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Volatility To Rise Further

Monday, September 12, 2016
By Anindya Banerjee

Anindya Banerjee Currency Derivatives Researcher, Kotak Securities

Volatility is back and it is back with a bang. After an extremely quiet August, where Rupee traded within a very tight range against US Dollar, we are seeing a good bit of two way movement in the pair. A string of weak US economic reports had initially caused reversal in expectation for a Fed hike in September and a result USD had dropped sharply from 67.00 levels to all way down to 66.32 levels on spot. However, the party in Rupee did not last long as strong intervention from RBI and later a sharp reversal in risk assets globally, pushed USDINR back towards 66.70 levels. As we write, offshore traders have taken Rupee towards 66.90/95 levels in NDF. On Friday night, a selling deluge was witnessed in the global markets, for no apparent reason. Though one can attribute the sell-off partly to the spike in odds for a hike on September but the overall odds remain at levels which is not indicative of a hike.

A couple of weeks back we warned about two issues. One seasonality favours a pickup in volatility in the September-October period and US Fed may look to test markets nerve by talking up the prospect for a rate hike. Hiking rates is not a preferred choice of US Fed but they are being forced to talk about it to cull excessive risk taking in financial assets. Fed is worried that too much complacency can foster parabolic upmoves in financial markets, which can later unwind and threaten financial/economic stability. One way to curb the flow of juices is to induce a dose of uncertainty surrounding the US monetary policy.

Over the past one month, economic momentum has stalled around the globe. A low and stable commodity prices had offered a seasonal bump up in global economic activity, as commodity producer witnessed some recovery in their earnings, from the abyss and global consumer nations were happy to get the benefit of higher real disposable income. However, low commodity prices is like a slow bleed for the commodity producing countries. The longer the prices stay in this range, which is what it is expected to do, the deeper the economic rebalancing these countries and companies will face. It does not matter how low is the operating cost for some of the commodity producers, what matters is that their lifestyle cost remains way above than what the current commodity prices can sustain. As a result, it is no surprising that it is a tale of two cities as far as outlook on manufacturing and services go.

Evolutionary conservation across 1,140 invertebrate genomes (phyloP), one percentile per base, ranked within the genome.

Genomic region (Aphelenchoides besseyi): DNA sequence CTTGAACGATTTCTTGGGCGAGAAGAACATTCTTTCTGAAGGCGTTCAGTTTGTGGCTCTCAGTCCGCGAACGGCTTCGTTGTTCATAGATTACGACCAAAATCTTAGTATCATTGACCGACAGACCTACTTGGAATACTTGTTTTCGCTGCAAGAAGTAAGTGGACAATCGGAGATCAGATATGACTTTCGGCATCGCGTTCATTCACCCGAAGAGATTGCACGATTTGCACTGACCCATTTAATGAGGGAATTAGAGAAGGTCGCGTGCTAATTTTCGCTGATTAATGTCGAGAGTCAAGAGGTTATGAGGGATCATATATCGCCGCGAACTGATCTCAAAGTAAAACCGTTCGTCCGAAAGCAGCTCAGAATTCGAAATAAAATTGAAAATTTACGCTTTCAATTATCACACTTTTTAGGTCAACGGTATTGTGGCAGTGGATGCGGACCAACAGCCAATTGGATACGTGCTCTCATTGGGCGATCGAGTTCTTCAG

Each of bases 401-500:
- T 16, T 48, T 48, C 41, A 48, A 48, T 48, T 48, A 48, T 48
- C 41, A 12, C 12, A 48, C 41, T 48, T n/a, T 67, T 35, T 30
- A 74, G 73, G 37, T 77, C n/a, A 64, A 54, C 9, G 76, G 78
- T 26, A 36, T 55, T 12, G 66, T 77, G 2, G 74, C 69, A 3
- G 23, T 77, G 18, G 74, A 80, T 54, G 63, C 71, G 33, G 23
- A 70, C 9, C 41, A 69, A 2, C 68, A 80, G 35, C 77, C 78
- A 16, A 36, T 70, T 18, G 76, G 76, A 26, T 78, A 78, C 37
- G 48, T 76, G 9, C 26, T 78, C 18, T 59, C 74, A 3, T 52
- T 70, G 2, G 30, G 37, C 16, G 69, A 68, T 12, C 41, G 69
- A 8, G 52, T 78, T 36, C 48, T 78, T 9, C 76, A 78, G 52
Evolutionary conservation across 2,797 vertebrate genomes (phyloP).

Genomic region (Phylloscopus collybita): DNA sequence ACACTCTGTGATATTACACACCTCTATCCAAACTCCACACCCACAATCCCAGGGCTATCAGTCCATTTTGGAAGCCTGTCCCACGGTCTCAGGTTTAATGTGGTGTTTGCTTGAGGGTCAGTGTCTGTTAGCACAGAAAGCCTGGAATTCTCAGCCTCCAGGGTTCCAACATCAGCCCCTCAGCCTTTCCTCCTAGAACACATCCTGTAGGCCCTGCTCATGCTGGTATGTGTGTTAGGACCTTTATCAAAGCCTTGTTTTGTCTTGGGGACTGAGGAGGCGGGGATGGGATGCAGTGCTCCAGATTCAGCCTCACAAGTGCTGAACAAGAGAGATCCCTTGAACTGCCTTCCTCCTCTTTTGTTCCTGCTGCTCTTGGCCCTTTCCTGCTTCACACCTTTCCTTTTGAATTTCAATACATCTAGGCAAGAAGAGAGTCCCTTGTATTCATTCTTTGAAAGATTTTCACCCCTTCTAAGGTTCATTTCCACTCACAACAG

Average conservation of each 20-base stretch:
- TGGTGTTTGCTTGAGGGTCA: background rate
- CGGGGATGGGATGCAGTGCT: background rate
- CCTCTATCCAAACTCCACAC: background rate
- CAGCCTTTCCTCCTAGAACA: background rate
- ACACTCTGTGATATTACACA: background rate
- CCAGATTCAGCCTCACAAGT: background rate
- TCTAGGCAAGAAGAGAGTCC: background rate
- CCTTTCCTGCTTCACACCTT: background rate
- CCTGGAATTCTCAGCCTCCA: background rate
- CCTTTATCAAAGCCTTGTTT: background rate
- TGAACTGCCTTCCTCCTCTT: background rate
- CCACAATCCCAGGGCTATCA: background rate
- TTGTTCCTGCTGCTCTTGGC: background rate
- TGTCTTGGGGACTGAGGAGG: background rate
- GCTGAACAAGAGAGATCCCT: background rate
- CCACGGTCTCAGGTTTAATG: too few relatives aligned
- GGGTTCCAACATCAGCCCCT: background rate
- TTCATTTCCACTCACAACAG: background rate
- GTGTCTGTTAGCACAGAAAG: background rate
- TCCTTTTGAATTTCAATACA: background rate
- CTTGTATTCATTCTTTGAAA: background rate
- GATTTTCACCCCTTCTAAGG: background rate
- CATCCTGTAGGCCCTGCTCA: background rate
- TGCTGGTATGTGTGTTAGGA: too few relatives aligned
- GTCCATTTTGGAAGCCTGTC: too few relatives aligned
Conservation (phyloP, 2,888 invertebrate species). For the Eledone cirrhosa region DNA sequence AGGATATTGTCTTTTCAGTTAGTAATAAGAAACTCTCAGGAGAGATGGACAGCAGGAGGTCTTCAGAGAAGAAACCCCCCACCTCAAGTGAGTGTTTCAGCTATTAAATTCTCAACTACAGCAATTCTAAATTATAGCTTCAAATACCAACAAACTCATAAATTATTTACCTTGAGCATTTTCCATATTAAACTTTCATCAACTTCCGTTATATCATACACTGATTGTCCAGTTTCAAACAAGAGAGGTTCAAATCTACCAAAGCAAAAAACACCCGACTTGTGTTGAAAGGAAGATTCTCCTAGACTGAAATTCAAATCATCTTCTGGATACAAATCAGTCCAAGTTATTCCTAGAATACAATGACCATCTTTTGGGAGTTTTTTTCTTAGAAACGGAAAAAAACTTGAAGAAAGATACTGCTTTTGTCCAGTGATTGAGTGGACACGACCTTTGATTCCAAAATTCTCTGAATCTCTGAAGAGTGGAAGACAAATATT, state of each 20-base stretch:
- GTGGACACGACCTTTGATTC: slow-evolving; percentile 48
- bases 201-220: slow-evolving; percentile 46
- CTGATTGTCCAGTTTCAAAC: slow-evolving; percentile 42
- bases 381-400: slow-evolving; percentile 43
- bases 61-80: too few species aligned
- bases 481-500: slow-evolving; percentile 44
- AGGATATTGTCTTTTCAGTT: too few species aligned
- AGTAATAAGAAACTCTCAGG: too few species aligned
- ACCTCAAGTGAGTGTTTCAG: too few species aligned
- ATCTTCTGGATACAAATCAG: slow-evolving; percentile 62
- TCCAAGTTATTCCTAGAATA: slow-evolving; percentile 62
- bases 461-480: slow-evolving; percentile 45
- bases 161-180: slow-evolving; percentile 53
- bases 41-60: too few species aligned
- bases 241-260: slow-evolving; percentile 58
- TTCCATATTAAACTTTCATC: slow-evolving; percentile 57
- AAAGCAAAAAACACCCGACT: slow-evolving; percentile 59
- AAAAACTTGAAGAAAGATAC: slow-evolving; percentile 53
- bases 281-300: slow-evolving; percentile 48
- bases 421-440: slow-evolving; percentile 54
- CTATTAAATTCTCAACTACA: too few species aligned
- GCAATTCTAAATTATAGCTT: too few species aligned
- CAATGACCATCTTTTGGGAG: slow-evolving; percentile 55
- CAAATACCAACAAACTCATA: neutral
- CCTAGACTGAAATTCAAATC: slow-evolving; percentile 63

Manufacturing is struggling globally, as the sector is most exposed to globalization due to its deep global links. Services on the other hand, is more domestically oriented. At the same time, services tend to be relatively low priced items of consumption than many goods of manufacturing. During times of economic weakness, it is therefore, services which tend to fare better than manufacturing. It is this strength of services sector which is keeping the global economy afloat. At the same time, the ultra-easy monetary policies have aided the economic muddle through in the medium term, though at a cost for the longer term.  

Over the past two days, there has been heavy selling from the short volatility, systematic funds globally. These funds invest in both fixed income securities as well as in stocks. However, their strategies are designed to target volatility in a manner that when volatility is low, allocation to the asset increases. The exceptionally low volatile environment post-Brexit, where various measures of realised volatility had dropped to multi-decade lows, fanned excessive concentration in risky assets. At the same time, these funds thrive during times where bonds and equity are inversely correlated.
Therefore, during times when correlation between bonds and equities become positively correlated, these funds suffer. Over the past week, not only has fixed income and stocks become highly correlated but in both volatility has begun to rise. In such an environment, these mega AUM systematic funds would be forced to re-balance their portfolio and shed risk. The more they do that, the higher goes volatility and tighter becomes the correlation, leading to a vicious cycle of selling begets more selling kind of scenario. Therefore, currency traders need to pay close attention to these markets. Indian Rupee is expected to weaken towards 67.10/20 levels on spot, against US Dollar. Technically a break above 67.30 can cause a short USD squeeze. Key support is between 66.60/65 levels, which if broken will expose the previous weeks low of 66.30/32 on spot. Indian Bonds too can face some selling pressure due to the sell-off in global bonds.

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